By R Jagannathan
If P Chidambaram finally does meet his targeted fiscal deficit target of 5.3 percent of GDP in 2012-13, he can thank a faulty system of government accounting for it. The reforms introduced by the government have nothing to do with it.
If they were, his Chief Economic Advisor Raghuram Rajan would not be asking for “more painful steps” to contain the deficit. The Economic Times quotes Rajan as saying that the cap on LPG cylinders and the small diesel price hike isn’t enough pain. “We are moving in the right direction. Yes, (but) more needs to be done to bring it (subsidy) below 2 percent (of GDP)… We have done something. Obviously we need to do more,”
If no major “painful” decisions are forthcoming, one reason for it will be the outdated cash-based system of accounting which will allow him to get away with it.
At the heart of India’s bad accounting system is the treatment of revenues and expenditures on a “cash” basis—which means if money is not in the bank account or not spent for the purposes it was earmarked, the accounts do not reflect the real picture.
For example, if money payable as subsidies in 2011-12 is actually paid out on 1 April 2012 instead of 31 March 2012, the 2011-12 budget deficit will look smaller. As for the next year’s budget, one can always put a small deficit figure and let the year decide where the actual numbers will go.
This is what Pranab Mukherjee did in the March budget, where he rolled over the balance subsidy payments due to oil companies for 2011-12 to this year, but failed to provide enough money even in this year’s budget. He provided around Rs 43,500 crore for oil subsidies this year, but almost all of it went to pay last year’s subsidies. This year’s kitty for oil subsidies started with zero.
This year, though, Chidambaram has other things working for him. While the subsidy bill is not going to disappear – it can be rolled over to next year at best—most government departments are failing to spend the money allotted to their schemes and projects.
Net result: there will be a huge saving on expenses, even though projects will remain incomplete, and costs may escalate due to this delay in spending.
The upside is that his budget deficit will look smaller.
Business Standard reports that a quarter of over 100 spending departments had not spent even a third of the money allocated to them for 2012-13 till October. And since ministries are allowed to spend only 33 percent of a year’s total outlay in the last three months, these ministries will not end up spending their full allocations this year.
The newspaper says these ministries include atomic energy, pharmaceuticals, posts, consumer affairs, corporate affairs, power, steel and water resources. “In the case of most of these departments/ministries, it is unlikely that their plan expenditure in November and December would be more than what they have spent during April-October.”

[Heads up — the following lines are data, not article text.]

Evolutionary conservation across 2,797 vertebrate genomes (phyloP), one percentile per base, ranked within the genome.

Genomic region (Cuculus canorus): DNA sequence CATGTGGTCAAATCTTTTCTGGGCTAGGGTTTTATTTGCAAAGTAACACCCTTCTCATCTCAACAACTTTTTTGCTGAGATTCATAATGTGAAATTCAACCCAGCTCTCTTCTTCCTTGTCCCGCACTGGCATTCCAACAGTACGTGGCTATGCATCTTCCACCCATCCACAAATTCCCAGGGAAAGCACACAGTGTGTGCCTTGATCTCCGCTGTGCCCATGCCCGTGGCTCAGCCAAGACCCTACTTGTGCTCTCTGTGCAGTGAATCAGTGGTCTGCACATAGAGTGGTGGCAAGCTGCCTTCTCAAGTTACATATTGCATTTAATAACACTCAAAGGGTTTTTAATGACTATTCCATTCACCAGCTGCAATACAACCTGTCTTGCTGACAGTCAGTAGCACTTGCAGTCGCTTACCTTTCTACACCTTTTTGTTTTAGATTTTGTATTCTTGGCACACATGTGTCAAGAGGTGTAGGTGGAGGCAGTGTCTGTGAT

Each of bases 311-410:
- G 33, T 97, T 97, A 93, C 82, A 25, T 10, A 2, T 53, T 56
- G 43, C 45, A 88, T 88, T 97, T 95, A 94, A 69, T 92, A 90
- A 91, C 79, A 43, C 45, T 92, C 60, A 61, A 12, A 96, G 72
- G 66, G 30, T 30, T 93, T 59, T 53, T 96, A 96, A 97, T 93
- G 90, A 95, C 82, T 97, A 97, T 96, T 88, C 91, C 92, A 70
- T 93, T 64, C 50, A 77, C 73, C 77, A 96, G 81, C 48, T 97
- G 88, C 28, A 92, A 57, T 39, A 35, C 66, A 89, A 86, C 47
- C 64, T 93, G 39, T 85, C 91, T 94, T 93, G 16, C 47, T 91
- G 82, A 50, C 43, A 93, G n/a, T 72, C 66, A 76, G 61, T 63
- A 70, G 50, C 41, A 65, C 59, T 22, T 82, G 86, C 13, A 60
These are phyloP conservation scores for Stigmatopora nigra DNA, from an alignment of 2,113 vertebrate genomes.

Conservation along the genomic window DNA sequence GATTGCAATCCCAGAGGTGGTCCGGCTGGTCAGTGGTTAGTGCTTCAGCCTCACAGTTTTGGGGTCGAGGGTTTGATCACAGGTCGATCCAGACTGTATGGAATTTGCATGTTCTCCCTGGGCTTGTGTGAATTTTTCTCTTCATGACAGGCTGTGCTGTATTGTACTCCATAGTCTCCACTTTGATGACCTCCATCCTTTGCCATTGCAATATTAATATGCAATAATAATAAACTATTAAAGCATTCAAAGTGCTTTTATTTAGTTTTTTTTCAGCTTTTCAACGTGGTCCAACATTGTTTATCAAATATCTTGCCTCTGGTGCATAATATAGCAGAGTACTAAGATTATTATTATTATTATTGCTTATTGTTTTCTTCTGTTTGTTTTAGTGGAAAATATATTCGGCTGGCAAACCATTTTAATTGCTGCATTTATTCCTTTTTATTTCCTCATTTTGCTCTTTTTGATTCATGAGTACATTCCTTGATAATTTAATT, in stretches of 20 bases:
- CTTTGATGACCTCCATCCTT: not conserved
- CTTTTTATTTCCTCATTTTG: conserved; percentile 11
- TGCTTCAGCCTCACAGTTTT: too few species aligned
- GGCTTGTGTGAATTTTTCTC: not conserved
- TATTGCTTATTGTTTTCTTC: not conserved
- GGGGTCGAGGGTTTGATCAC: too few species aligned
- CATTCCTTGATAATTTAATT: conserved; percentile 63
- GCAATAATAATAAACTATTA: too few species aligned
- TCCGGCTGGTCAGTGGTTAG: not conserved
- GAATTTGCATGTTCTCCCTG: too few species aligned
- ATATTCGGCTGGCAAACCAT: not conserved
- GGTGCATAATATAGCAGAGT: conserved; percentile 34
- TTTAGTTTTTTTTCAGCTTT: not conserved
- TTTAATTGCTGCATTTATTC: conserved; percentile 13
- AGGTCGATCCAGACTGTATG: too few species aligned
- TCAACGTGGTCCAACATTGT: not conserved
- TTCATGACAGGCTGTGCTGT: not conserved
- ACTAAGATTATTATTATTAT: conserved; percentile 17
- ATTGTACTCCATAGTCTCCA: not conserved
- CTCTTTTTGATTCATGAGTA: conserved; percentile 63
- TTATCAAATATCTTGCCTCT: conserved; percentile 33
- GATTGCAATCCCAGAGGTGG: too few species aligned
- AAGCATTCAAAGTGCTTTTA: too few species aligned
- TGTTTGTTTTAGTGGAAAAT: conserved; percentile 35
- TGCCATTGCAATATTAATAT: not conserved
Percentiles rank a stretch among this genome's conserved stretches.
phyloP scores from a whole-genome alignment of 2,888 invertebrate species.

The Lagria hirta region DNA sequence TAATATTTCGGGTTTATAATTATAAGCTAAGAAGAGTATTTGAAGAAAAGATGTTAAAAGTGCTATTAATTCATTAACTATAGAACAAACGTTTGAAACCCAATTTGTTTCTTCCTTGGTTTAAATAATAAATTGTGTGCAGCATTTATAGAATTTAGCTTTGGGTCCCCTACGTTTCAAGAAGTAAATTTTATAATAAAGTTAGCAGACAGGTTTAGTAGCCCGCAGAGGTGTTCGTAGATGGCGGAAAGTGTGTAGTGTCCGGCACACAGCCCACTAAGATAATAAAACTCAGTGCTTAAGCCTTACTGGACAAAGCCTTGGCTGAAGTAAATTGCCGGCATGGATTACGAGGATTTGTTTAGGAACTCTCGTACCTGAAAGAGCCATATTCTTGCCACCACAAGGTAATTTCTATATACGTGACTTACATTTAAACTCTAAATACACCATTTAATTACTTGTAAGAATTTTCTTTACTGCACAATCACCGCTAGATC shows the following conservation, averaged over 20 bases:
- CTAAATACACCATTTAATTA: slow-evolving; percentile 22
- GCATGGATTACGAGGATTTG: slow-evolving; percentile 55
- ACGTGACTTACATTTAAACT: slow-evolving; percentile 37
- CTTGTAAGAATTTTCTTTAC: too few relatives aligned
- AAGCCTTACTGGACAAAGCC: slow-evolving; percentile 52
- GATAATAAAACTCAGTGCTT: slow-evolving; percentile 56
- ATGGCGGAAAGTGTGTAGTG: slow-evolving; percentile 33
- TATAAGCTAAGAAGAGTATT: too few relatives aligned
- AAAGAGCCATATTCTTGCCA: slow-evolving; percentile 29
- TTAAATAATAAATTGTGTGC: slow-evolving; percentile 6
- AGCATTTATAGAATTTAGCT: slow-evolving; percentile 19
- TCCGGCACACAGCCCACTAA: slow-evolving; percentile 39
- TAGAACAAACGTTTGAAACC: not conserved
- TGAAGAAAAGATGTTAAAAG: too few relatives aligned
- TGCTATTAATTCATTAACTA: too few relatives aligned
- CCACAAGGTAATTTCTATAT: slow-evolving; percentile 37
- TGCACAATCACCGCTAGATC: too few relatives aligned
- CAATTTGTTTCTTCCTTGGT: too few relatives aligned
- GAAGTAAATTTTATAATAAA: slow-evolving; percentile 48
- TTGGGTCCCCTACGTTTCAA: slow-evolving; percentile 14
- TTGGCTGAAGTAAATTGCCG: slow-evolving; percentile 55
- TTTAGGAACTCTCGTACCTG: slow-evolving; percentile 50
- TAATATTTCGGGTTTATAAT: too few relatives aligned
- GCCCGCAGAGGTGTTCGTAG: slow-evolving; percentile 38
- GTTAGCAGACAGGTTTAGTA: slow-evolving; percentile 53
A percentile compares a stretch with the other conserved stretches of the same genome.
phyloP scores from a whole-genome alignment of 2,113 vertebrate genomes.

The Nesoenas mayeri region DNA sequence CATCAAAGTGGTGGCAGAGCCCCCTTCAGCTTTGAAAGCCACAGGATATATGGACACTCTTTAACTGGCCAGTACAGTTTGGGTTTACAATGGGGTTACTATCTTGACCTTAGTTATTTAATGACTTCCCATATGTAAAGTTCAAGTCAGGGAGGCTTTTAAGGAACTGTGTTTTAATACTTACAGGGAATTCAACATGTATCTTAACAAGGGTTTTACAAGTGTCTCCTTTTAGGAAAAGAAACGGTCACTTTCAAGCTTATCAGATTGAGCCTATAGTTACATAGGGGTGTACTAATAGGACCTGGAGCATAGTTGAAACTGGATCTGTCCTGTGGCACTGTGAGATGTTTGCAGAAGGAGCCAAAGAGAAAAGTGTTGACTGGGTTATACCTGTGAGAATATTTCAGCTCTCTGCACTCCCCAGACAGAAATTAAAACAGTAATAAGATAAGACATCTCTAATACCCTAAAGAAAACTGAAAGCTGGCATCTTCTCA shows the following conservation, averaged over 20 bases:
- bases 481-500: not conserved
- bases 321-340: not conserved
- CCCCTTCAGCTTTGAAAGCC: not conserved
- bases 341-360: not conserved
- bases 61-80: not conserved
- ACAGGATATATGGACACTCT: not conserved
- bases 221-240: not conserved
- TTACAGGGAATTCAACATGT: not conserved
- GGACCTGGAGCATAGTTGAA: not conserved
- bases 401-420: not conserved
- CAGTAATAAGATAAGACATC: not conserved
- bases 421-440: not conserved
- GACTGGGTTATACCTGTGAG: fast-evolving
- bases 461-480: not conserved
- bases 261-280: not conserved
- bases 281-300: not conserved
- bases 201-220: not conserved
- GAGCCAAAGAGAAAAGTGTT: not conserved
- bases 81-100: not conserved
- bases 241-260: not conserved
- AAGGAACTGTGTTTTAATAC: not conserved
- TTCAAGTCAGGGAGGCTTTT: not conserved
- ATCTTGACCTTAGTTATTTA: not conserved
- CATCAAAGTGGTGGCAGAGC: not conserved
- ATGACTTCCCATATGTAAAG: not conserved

When ministries don’t spend what they are entitled to, the result is delayed projects, whose costs can then rise, and lower corporate incomes, since what the government spends goes to generating incomes for businesses that sell to government. In short, reducing the fiscal deficit by not spending allocations means helping the economy slow down further.
Says Vishal Bansal of Ernst & Young in BusinessLine: “Policymakers have realised that reliance on cash-based accounting makes it harder to resolve complex financial challenges. In particular, cash basis does not provide a complete picture of the government’s liabilities, assets, cost of holding assets and their consumption. Also, it gives room for financial opportunism, and results may be changed by collecting advance taxes and/or delaying payment of expenses. The problem is compounded by a lack of disclosures in the financial report.”
The government is not only delaying expenses, but also taking its time making refunds to taxpayers. According to Chidambaram, this year refunds have totalled Rs 57,000 crore till mid-December against last year’s Rs 70,000 crore. One reason is the government’s decision to give priority to taxpayers who are owed loose change rather than big sums. He said: “Somebody who has to get Rs 5 lakh can wait. Somebody who has to get Rs 5,000 should get first,” the minister said.
It is an equitable principle, but if not all the big refunds are paid quickly, the government benefits in two ways by accounting for it on a cash basis: the refund value does not account for the time value of the money, and the money owed may get shifted to the future, or even next year.
Isn’t it time the government stopped playing such accounting games to get the deficit in order?